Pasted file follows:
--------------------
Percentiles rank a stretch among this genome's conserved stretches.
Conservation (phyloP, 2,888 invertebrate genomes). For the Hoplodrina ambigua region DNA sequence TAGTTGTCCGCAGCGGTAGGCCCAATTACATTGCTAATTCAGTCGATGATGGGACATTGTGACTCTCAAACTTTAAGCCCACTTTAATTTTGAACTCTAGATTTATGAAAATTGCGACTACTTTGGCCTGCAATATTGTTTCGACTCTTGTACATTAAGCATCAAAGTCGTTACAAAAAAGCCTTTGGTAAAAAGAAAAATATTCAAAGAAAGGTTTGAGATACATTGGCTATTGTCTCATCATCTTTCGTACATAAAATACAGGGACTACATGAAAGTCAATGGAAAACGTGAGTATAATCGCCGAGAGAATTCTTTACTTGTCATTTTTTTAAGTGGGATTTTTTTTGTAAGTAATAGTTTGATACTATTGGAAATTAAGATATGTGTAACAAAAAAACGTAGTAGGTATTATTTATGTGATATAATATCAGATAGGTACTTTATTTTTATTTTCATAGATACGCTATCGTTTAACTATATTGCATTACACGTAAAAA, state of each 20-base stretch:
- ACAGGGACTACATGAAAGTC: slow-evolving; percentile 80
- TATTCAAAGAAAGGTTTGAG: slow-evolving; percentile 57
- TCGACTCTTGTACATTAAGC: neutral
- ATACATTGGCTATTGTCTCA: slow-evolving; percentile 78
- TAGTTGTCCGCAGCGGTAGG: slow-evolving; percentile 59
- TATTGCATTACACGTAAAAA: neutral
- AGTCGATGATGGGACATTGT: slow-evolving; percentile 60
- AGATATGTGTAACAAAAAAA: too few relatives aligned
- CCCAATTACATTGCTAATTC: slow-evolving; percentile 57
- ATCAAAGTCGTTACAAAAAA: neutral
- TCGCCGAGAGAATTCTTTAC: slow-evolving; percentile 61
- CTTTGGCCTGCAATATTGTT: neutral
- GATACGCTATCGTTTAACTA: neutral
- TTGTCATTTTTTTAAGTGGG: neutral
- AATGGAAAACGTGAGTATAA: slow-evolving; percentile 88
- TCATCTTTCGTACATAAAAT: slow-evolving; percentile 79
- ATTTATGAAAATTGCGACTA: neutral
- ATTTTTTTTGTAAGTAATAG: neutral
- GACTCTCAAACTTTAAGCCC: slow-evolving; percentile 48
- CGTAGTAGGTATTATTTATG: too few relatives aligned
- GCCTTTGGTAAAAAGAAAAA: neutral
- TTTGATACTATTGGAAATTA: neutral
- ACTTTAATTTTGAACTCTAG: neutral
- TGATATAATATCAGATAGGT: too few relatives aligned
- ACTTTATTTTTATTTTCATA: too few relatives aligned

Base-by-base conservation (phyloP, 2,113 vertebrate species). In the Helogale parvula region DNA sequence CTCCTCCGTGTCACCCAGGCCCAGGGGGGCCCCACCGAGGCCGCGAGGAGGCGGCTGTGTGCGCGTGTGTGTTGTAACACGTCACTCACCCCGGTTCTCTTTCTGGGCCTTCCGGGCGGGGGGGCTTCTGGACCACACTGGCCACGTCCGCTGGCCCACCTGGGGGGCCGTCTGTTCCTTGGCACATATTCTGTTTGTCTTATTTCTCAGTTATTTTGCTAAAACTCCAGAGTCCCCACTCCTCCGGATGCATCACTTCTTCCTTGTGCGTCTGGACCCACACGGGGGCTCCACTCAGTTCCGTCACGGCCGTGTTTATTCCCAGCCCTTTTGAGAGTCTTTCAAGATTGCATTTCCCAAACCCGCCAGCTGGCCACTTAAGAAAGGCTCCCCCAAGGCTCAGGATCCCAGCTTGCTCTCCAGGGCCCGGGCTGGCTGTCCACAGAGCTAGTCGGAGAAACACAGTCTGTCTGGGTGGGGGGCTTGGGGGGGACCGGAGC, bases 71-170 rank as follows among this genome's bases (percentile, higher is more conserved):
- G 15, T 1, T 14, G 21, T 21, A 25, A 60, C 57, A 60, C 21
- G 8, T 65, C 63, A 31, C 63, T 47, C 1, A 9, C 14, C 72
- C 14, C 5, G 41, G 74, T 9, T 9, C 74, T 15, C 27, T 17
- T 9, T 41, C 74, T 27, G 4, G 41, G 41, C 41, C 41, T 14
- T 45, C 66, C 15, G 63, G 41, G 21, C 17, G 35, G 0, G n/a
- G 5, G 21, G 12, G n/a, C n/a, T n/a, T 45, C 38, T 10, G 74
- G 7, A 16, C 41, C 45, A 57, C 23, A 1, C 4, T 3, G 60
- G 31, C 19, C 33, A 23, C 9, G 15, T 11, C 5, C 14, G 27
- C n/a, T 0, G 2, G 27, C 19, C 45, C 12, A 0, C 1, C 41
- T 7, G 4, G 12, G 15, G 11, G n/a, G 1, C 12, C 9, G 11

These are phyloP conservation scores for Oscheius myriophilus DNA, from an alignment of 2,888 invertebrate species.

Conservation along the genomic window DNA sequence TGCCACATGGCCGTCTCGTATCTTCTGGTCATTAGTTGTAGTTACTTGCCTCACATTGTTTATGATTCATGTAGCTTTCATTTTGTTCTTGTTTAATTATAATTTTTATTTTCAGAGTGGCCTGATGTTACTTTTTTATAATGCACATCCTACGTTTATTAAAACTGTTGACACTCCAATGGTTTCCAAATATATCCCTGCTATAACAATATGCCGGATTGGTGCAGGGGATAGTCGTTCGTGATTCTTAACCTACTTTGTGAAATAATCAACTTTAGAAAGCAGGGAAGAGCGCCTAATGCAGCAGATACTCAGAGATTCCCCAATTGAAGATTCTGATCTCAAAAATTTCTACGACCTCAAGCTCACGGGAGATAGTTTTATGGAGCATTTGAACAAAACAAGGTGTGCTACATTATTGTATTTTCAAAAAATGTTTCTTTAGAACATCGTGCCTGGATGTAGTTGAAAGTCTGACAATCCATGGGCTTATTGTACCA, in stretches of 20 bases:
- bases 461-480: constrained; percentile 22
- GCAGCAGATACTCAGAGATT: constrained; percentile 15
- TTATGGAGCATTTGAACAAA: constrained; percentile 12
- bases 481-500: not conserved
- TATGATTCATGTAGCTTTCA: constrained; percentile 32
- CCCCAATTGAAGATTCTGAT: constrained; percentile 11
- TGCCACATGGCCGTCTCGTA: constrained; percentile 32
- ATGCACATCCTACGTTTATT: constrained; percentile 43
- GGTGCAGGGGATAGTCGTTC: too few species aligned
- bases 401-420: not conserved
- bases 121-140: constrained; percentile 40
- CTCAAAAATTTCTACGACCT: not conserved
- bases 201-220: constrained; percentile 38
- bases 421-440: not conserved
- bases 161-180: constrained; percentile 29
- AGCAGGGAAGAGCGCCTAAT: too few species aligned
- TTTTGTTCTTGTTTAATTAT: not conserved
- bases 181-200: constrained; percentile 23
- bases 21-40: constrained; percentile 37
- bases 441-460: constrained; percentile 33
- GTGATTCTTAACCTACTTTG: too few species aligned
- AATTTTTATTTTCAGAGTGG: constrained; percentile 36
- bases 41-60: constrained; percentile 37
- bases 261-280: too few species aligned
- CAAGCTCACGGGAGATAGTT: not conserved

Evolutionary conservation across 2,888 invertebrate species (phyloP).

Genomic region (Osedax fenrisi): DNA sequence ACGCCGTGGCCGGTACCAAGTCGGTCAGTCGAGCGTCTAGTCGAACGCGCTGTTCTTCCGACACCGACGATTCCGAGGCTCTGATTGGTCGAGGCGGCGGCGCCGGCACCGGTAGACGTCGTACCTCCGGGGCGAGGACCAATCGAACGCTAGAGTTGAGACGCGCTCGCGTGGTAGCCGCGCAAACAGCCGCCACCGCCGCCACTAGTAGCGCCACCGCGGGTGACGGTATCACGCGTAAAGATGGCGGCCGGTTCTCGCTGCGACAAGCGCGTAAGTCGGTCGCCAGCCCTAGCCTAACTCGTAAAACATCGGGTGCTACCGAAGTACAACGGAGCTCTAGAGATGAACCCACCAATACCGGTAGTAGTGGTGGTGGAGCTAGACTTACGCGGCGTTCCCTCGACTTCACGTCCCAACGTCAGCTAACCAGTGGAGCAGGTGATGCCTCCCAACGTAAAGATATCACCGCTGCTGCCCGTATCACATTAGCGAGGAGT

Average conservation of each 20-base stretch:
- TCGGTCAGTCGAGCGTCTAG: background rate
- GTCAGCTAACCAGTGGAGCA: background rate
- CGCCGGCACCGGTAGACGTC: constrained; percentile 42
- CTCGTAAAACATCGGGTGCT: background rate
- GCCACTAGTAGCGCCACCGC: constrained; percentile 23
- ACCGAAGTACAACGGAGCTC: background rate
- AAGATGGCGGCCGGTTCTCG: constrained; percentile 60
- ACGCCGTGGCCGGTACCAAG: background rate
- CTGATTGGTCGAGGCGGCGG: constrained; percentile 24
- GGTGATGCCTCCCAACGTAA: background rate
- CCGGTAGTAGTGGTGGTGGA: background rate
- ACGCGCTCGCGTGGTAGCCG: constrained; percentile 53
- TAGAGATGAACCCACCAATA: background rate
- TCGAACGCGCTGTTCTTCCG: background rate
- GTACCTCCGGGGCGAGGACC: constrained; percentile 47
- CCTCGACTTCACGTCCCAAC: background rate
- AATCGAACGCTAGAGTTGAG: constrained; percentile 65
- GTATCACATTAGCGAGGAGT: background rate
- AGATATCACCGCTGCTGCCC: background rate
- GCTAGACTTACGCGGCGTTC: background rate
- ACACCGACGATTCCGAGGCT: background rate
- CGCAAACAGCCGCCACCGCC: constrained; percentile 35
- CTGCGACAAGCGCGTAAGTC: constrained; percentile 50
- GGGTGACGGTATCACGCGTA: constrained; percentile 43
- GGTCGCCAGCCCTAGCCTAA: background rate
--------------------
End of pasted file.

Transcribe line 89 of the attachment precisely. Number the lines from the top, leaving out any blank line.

- ACACCGACGATTCCGAGGCT: background rate